THE Nelson Chamisa-led MDC has embarked on a witch-hunt in Chitungwiza to sniff out councillors who voted for an aspiring mayoral candidate from Zanu-PF during Wednesday elections in the dormitory town.
While the MDC retained the post following the resignation of former mayor Gift Tsverere, along with his deputy Jabulani Mtunzi in February, questions were immediately raised after the Zanu-PF candidate garnered more votes than the number of councillors his party has in the municipality.
The Zanu-PF candidate managed to get seven votes notwithstanding the fact that the ruling party only has four councillors in Chitungwiza.
MDC vice president Morgen Komichi told the Daily News on Sunday that the party was hugely concerned by the apparent disloyalty displayed by its councillors, declaring that heads will certainly roll.
“We would ordinarily expect that Zanu-PF gets what it has so it is worrisome that it got more than it actually has, meaning that there are some of our councillors who voted them, hence an investigation into what transpired will be instituted to weed out the culprits who sold out. It is a sad development really,” Komichi said.
The MDC has 19 councillors in Chitungwiza against the ruling party’s four.
In the elections, MDC ward seven councillor Lovemore Maiko emerged winner after securing 16 votes against the seven polled by Zanu-PF’s Kiven Mutimbanyoka.
Maiko will be deputised by Musa Mukweza who also got 16 votes while Zanu-PF’s John Matiyenga polled five votes, with two others being spoiled ballots.
This is not the first time that the MDC has had to launch a witch-hunt after officials voted with the ruling party.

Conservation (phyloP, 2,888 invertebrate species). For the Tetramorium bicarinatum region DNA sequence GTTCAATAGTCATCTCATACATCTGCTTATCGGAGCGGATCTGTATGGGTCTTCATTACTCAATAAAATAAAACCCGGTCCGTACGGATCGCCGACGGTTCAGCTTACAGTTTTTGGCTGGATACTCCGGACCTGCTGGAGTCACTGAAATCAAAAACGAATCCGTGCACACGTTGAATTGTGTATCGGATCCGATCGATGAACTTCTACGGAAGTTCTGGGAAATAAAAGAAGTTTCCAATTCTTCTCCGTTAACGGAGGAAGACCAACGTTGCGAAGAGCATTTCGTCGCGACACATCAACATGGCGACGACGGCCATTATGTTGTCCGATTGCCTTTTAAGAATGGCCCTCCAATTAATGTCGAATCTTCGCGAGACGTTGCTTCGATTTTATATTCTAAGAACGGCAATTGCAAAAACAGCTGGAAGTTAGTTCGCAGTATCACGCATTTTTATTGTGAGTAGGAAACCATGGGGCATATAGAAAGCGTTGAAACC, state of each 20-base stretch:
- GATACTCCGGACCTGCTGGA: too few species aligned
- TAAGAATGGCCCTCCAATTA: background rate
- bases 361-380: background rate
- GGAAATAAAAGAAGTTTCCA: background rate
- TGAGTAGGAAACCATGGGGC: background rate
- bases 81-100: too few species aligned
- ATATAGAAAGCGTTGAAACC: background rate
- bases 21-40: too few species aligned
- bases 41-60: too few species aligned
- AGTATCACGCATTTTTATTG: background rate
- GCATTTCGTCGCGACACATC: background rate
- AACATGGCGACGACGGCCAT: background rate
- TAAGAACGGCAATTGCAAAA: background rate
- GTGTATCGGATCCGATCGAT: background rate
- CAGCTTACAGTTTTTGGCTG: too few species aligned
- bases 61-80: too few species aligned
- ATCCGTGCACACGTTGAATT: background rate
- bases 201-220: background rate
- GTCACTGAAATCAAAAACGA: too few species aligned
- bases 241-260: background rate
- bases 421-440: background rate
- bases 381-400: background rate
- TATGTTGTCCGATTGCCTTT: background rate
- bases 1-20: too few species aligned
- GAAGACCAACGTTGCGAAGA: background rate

In 2013, the late MDC founding president Morgan Tsvangirai did the same with Mutare councillors who voted for Zanu-PF’s Collen Mukwada for the position of deputy mayor ahead of the party’s preferred candidate Kudakwashe Chisango.
The MDC Manicaland provincial leadership then recommended the expulsion of four party councillors who were alleged to have sold out.
These included the then newly-elected mayor Tatenda Nhamarare and three other councillors Richard Mupfura, Farai Bhiza and Pamela Mutare.
According to the country’s Constitution, political parties have a right to recall both their Members of Parliament and councillors when it feels they are no longer representing the parties’ mandate.
Prior to the mayoral polls after the 2013 general elections all party councillors had been ordered to elect mayors and deputy mayors from among themselves.
In the case of Mutare, the councillors had been directed to elect Nyamupanedengu as mayor with Chisango as his deputy.
However, Nhamarare allegedly defied the party directive and contested for the mayor’s post which he eventually won.